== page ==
The name of module can be whatever the programmer chooses, but it must be called in the main program (in the earlier program example, a line of 'use event_functions' right above 'use forge' would make it work). The 'use iso_c_binding' and 'use forge' are both required and cannot be left out. The only procedure in this module is event_destroy(), which is called in the earlier create_window() procedure. For every event, two variables are always passed to the function and should be placed there even if not used. widget_ptr is a type(c_ptr) that points to the widget itself. data_ptr is a pointer to data that may be passed from the widget. If such data is passed, a note of it will be made within the widget creation function definition in these instructions. For this example, no data is passed. The only actual code that is being executed is 'call gtk_main_quit()', which is required to shut the window down. The 'bind(c)' that comes after the 'event_destroy(widget_ptr, data_ptr)' is required for all event functions. It won't change, so just place it after the name of every function and forget about it.
One final note that should probably have been mentioned earlier: The event() function that is used in the create_window() function above is actually just a preprocessor definition that replaces c_funloc(). The following line is required to be placed at the top of the file to use this:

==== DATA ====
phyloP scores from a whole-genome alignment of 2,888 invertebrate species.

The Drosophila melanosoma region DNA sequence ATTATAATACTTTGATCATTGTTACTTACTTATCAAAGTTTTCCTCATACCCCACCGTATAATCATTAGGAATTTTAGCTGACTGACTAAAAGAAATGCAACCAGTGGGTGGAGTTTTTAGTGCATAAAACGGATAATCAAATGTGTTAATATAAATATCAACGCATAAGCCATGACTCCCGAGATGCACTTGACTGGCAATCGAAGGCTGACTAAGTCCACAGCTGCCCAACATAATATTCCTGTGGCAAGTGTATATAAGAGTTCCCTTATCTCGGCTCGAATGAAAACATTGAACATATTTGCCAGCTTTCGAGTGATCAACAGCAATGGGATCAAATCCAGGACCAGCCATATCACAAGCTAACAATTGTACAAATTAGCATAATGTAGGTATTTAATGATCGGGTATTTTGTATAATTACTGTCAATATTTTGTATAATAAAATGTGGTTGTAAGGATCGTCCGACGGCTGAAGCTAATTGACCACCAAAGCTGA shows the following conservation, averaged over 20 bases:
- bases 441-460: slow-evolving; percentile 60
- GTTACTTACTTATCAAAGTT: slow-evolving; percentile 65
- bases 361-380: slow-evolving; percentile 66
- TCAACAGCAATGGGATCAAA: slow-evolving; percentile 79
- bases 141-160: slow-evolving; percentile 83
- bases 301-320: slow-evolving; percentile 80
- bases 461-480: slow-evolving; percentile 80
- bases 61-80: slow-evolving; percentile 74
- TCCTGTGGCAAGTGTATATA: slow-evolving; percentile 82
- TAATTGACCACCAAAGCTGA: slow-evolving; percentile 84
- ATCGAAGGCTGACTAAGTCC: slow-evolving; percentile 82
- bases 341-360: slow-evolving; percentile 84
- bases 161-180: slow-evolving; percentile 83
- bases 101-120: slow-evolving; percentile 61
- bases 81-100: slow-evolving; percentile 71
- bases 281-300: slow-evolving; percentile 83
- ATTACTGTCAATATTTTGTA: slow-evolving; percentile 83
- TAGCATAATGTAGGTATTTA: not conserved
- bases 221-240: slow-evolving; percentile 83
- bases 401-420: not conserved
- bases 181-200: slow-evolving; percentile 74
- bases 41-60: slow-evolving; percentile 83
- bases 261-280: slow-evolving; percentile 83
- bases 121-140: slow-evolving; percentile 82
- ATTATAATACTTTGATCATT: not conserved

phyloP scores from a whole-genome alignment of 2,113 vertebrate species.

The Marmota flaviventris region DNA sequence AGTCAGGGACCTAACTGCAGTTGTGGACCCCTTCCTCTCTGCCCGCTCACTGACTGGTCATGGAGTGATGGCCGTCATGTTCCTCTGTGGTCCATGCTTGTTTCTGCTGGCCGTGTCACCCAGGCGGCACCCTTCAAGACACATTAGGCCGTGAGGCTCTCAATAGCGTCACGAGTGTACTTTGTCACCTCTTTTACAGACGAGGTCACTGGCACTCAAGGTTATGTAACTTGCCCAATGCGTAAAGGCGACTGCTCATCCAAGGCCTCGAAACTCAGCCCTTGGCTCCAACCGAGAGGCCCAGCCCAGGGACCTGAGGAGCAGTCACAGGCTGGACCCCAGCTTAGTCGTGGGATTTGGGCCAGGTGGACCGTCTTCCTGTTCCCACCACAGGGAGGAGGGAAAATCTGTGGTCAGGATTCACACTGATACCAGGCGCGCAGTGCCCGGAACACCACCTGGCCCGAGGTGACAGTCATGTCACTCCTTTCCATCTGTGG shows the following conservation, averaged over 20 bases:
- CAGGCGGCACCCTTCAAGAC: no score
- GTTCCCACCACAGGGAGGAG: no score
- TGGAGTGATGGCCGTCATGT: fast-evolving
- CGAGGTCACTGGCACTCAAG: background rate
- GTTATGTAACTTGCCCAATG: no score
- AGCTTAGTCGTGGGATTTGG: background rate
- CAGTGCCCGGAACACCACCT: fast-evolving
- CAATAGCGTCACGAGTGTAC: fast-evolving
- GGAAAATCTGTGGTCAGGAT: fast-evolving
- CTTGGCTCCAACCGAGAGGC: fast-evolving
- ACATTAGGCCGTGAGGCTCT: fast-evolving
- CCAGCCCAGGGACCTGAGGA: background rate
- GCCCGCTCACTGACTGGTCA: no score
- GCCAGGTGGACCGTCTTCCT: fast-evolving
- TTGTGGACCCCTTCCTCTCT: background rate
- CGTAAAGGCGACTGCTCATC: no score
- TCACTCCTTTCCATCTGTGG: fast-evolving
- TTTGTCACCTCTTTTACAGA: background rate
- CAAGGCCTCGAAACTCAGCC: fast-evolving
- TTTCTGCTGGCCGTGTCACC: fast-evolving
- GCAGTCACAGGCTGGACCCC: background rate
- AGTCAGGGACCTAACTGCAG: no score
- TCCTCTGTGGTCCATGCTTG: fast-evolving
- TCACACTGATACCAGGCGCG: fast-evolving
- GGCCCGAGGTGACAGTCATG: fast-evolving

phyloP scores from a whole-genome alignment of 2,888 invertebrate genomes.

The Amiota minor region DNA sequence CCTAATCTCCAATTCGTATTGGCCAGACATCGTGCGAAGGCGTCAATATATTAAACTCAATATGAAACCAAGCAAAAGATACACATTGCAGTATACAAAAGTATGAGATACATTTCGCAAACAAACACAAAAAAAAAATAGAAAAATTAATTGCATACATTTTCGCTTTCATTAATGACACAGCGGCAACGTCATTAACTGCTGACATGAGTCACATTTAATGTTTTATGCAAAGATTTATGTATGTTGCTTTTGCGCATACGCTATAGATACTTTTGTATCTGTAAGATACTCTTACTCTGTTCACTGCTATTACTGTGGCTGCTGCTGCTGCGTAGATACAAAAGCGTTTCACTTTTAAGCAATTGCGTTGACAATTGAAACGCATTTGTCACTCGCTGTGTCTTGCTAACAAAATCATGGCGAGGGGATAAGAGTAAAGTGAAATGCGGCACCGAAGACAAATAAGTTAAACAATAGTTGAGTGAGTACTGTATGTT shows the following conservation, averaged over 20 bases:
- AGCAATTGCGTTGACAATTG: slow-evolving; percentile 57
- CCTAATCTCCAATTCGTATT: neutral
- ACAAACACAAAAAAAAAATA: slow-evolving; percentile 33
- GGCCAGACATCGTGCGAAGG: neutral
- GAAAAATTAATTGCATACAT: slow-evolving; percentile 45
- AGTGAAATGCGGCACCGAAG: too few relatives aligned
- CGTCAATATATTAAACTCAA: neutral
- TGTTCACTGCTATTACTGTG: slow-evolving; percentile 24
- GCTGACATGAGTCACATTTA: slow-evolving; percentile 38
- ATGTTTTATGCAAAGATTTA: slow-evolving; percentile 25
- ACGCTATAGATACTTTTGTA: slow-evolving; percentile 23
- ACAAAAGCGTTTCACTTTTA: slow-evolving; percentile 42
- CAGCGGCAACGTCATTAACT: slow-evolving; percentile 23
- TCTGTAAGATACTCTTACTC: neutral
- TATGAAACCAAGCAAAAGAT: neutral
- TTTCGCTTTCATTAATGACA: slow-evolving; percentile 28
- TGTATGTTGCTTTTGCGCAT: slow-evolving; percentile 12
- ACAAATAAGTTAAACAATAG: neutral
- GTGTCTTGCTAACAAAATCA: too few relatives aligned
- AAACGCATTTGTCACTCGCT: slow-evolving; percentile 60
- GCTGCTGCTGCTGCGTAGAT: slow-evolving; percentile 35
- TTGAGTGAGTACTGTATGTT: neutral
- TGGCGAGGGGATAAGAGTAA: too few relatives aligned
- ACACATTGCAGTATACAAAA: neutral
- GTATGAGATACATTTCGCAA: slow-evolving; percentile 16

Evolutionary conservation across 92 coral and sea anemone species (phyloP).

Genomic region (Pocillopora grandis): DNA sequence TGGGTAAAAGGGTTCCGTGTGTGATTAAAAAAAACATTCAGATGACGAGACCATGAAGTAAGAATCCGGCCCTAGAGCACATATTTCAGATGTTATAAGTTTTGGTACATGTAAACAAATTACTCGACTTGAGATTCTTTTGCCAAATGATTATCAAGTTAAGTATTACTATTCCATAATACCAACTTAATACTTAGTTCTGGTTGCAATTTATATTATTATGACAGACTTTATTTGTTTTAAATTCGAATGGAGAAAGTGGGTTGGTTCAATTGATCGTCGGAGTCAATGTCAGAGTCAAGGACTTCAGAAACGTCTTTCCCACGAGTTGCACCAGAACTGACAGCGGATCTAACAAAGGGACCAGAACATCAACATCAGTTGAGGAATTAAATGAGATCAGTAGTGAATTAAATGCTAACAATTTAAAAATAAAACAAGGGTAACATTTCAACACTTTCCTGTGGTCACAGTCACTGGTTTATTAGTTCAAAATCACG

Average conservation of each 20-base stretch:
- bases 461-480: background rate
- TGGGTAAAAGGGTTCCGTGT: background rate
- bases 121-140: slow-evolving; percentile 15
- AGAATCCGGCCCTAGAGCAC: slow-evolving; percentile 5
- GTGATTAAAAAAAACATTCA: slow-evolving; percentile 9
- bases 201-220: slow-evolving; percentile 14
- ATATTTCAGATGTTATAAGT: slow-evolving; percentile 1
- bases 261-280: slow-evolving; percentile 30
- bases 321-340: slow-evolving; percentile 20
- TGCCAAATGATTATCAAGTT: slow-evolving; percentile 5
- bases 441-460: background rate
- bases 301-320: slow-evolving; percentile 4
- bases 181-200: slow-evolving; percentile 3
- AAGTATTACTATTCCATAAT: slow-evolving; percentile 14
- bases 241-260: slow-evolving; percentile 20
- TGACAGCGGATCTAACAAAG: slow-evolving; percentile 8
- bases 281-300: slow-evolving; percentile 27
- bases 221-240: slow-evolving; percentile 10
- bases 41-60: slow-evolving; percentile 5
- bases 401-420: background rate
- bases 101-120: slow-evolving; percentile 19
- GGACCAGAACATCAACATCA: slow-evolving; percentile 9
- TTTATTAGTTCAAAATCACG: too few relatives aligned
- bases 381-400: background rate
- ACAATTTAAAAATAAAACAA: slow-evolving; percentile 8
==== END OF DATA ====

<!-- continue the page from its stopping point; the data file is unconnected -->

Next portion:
And in the Fortran compiler arguments, -cpp must be added to enable the pre-processor. This will add a little bit of time to the compilation, but I think that it will make the code easier to read for someone not familiar with iso_c_binding functions. If you want to remove it, then all event(...) calls must be turned into c_funloc(...)
At the moment, there is a good amount of lower-level code exposed in the function calls for events. That may change in the future. For now, it isn't too much I hope.
The following widgets are currently available in the ForGE framework:
Please note that the sub-menu widget is still in development and doesn't do anything
More will be added as time goes on.
window_object = the window object itself (guiwindow in the earlier examples)
widget_name = an internal text name (must be in single quotes) that must be unique for each widget (there isn't a check for this yet)
grid_x = the COLUMN that this widget will be in
grid_y = the ROW that this widget will be in
span = how many grid sections the widget will span
text = the text that will be displayed (must be in single quotes)
event_ptr = the event function that will be called when the widget is used (must be surrounded by event(...))
combo_options = a text array with each option in each spot (see example)
progress_bar_value = Decimal value between 0 and 1.0 for the progress bar to display
filters = a text array with each member being a filter for the files in the chooser (see example)
size_x = pixel size of the x dimension of the text view
size_y = pixel size of the y dimension of the text view